Coming back, Booth leaned down and caught Sweets by the eyes. "Don't think I don't know what you were doing. You are very lucky that it turned out okay between us. There will be no more counseling sessions. What goes on between Bones and me is ours. You understand?"
"Yes," Sweets confirmed without any hesitation, glad to find himself still breathing and all his limbs still whole. He sagged back against his seat once Booth departed the Diner, exhausted.
Vera came back for a refill, remarking, "He looks happy. Something finally happen with that partner of his?"
Mouth falling open in shock, Sweets gaped at her. "How did you know?!"
She laughed. "I've seen those two in here just about every day for the past four years. Even a blind donkey could see they're head over heels for each other. But I never saw him look this happy."
"He didn't look happy, he looked like he was ready to kill me!" Sweets exclaimed.
Ruffling his hair like a fond mother, Vera clucked her tongue. "Aw, he's just protecting what's important. The happiness was right there in his eyes. Besides, I'll let you in on a little secret."
Hardly daring to ask, Sweets raised his hands in a shrug and waited.
She bent down to whisper her secret. "I saw them in here two hours ago, kissing and nuzzling like two teenagers who know mom and dad are in the next room. Now, don't you tell anyone."
Laughing, Vera whisked away her coffee pot and resumed taking care of her customers.
"Dr. Saroyan, I'm heading out for the evening."
Given the relatively early hour, the speaker was quite unexpected. Cam looked from the clock on her computer monitor that declared 17:55 to the woman standing just inside the doorway to the autopsy suite.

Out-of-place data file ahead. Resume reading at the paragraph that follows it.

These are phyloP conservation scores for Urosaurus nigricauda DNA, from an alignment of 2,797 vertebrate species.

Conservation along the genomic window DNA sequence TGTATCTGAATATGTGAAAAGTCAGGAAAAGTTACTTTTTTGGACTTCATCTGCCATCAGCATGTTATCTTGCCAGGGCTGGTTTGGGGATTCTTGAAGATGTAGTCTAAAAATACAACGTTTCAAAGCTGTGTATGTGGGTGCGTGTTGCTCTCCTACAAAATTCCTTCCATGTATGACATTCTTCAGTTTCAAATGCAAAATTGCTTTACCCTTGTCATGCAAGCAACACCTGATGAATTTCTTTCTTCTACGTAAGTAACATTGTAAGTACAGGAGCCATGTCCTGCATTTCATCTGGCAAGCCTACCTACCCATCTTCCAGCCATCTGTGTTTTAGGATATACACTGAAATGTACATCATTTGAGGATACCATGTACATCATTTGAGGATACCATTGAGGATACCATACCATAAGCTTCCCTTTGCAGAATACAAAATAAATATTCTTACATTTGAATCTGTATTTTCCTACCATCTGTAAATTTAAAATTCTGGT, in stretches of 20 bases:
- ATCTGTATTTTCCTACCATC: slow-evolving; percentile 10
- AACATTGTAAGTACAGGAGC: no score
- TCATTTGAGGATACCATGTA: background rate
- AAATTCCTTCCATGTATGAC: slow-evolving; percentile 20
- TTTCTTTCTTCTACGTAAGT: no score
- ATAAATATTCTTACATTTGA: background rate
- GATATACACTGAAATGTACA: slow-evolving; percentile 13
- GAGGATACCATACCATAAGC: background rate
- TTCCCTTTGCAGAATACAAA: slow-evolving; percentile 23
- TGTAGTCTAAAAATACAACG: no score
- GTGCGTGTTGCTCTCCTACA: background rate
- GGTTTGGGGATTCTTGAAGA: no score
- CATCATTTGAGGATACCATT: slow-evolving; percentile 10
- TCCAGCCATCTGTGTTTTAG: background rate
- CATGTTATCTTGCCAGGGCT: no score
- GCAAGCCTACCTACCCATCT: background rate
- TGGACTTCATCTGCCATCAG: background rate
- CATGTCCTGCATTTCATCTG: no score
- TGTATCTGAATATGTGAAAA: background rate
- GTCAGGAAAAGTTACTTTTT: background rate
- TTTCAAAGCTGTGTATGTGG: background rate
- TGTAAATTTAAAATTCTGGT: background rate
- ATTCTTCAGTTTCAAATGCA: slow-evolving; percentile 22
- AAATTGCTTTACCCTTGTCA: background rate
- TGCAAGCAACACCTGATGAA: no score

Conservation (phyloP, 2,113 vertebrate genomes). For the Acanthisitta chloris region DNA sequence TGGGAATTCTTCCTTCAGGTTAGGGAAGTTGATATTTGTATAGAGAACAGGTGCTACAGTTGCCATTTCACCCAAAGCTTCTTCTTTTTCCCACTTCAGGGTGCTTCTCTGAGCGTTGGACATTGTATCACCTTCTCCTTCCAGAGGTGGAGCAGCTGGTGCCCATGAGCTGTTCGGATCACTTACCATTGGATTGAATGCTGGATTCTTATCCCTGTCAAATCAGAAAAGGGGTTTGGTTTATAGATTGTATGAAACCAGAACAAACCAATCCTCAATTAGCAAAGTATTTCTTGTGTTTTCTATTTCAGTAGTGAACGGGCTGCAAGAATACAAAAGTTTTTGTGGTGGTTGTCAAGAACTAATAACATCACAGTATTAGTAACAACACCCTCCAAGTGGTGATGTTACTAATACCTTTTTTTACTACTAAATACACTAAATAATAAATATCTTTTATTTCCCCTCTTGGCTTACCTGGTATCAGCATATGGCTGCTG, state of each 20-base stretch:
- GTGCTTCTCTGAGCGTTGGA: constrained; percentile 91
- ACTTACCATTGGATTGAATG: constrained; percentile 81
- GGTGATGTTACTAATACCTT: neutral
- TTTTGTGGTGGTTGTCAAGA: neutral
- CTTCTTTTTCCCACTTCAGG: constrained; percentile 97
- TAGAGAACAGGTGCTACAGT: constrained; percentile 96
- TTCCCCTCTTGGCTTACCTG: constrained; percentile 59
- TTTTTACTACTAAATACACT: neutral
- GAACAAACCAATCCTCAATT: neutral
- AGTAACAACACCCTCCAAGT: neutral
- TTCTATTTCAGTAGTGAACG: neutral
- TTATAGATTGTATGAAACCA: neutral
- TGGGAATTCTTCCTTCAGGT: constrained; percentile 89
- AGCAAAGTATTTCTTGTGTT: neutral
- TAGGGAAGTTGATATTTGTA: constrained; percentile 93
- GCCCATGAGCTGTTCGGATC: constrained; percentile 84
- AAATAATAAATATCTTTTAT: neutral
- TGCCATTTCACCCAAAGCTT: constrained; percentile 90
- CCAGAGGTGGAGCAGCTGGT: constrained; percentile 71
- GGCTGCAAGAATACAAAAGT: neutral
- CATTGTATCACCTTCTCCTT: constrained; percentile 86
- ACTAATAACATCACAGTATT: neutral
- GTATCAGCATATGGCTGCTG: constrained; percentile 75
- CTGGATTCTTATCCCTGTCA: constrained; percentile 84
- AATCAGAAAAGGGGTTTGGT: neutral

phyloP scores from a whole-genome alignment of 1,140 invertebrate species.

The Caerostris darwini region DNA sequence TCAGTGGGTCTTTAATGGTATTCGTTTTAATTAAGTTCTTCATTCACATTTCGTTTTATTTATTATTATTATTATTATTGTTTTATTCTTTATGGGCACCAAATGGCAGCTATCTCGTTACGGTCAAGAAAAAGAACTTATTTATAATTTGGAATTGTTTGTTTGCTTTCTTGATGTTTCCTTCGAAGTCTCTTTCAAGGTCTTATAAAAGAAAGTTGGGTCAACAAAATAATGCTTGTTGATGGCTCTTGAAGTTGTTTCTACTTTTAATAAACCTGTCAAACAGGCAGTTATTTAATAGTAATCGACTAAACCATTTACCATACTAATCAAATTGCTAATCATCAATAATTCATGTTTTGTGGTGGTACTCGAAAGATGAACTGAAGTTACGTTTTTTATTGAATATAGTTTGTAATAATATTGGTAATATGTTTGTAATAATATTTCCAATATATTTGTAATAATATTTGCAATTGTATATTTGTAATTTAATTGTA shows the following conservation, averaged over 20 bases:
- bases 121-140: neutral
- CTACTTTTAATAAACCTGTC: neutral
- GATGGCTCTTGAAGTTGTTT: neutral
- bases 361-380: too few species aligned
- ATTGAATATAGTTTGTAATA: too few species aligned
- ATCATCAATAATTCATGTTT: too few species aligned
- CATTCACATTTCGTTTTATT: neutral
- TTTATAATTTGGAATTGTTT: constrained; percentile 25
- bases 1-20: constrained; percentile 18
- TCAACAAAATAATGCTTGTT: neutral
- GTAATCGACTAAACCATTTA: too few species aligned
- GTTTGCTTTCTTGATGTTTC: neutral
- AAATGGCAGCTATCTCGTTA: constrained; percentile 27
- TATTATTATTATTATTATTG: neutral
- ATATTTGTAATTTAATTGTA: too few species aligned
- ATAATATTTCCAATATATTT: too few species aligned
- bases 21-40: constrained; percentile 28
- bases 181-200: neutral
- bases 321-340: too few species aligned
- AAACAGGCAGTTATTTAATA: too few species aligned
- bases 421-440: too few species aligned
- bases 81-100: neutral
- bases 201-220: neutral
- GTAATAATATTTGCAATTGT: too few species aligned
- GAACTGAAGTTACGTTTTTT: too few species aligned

"Dr. Brennan. This is a bit out of the ordinary." Cam regarded the anthropologist warmly, noting the remarkable transformation that had taken place just since lunchtime yesterday.
"I'm meeting Booth for dinner," she admitted, unable to stop an elated smile from breaking through.
"You've worked it out, I see." Cam's happiness at this development was all the more genuine given how little hope she'd detected a scant few days ago.
She nodded, her effusive delight seeming to expand and fill the room. "Yes."
"I'm truly happy for you both."
"Thank you." She turned as if to leave, but then paused. Brennan hesitated in the doorway for several seconds before turning back.
"Cam … thank you."
She had suddenly grown so serious that Cam knew this wasn't a casual thanks. Brennan clearly meant something more. Curious, Cam asked, "For what?"
Brennan regarded her former rival gravely, knowing that many layers of communication were passing between them. "You've been good to him, you've helped him. You've helped me, too, I suspect. I won't forget it. I am honored to call you a friend."
"You're a good friend also, Temperance. And I am truly, deeply gratified to see how this has turned out."
Though it had been difficult between them at first, an understanding had been reached. Somehow over the years their goals had aligned until they were facing the same direction, working together for the same cause. Both women had settled into roles of complementary dual leadership in the laboratory, and each had found her place in Booth's life. Brennan knew that she and Cam had become good and loyal friends, their rapport understated but strong just the same. They both just knew it, and somehow that felt just right.
"Now, I think Booth has waited for you long enough." Cam waved her hand in dismissal. "Off you go."
Brennan turned again, her parting words drifting back on a wave of gentle laughter. "I've been waiting just as long for him."
Author's Note: I really enjoyed writing this last chapter, with its shades of Poe's, 'Tell Tale Heart.'
Hopefully you all enjoyed reading this (except for those angst-filled middle chapters) as much as I did writing it. Once I unraveled the string, I felt like I finally understood what was going on during seasons five and six. Though I still think they could have resolved it much better than the way it finally did end, this story is my act of forgiveness towards Hart Hanson and Stephen Nathan.
"True forgiveness is when you can say, "Thank you for that experience."
Thank you to all of my readers, reviewers and lurkers alike, for spending your valuable time on this story.